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Examples provided by NEC to aid ‘true voting’

National Election Committee (NEC) deputy secretary general Som Sorida.
National Election Committee (NEC) deputy secretary general Som Sorida. Heng Chivoan

Examples provided by NEC to aid ‘true voting’

The National Election Committee (NEC) revealed examples of valid and invalid voting slips on July 16, in response to an opposition campaign that encourages supporters to intentionally void their ballots.

NEC deputy secretary general Som Sorida explained on the same day that the NEC offered illustrative examples of valid and void ballots to help voters accurately cast their votes.

The examples indicate how to properly mark the square box beside the logo of their chosen political party.

Sorida pointed out that two types of ballot papers could be deemed void.

The first category includes ballots not issued by the NEC.

The second category involves ballots with ticks for more than one political party or with no tick at all, or those rendered void by any superfluous written markings.

“We ask eligible voters on the voter registry to clearly mark their preferred party,” Sorida said.

Furthermore, he cautioned voters not to include any marks that might reveal their identity, such as writing numbers or anything else on the ballot paper.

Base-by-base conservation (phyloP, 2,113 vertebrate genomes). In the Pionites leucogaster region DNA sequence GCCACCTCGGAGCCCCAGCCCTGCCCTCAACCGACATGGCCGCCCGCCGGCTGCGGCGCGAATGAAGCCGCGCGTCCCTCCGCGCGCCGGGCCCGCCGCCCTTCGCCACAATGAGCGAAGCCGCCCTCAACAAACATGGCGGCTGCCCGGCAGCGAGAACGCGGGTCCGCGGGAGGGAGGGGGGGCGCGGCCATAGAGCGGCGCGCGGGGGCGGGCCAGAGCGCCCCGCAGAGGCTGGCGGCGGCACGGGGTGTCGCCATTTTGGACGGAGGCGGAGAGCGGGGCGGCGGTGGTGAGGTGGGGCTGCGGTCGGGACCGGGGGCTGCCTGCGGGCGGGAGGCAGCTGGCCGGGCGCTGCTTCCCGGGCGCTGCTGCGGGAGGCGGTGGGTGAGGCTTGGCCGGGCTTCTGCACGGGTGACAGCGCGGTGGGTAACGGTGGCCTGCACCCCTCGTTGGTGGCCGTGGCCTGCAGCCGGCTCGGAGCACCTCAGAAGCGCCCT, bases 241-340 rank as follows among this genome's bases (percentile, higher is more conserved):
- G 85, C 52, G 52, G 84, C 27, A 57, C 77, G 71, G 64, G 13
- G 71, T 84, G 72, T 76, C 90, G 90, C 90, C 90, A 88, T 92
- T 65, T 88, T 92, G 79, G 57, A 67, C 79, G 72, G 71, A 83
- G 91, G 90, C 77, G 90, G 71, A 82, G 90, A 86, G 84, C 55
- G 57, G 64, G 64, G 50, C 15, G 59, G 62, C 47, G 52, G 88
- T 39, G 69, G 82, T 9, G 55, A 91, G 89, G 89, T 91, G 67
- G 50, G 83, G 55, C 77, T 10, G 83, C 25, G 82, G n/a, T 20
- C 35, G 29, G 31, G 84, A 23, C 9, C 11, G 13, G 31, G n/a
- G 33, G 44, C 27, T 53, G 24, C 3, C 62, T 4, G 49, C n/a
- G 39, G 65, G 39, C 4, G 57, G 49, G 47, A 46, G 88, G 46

“Voters must be careful when marking the paper for the party they love. They must avoid making more than two ticks on the ballot paper,” he added.

Sorida emphasised that damaged or dirty ballot papers would also be considered invalid.

He warned that voters intentionally spoiling their papers would face legal repercussions, as outlined in Article 142 of the election law.

Suos Yara, spokesperson for the ruling Cambodian People’s Party, stated that the NEC’s focus should be on presenting valid ballot paper examples.

According to Yara, discussions regarding invalid papers should be restricted to internal exchanges and relevant stakeholders involved in election work.

Conversely, Sam Kuntheamy, president of the Neutral and Impartial Committee for Free and Fair Elections (NICFE), argued that it was sensible for the NEC to display both valid and void ballot papers.

Such a strategy, Kuntheamy reasoned, would help voters understand better and ensure correct marking.

“If many voters intentionally spoil their ballot papers, it could influence the election result,” he warned.


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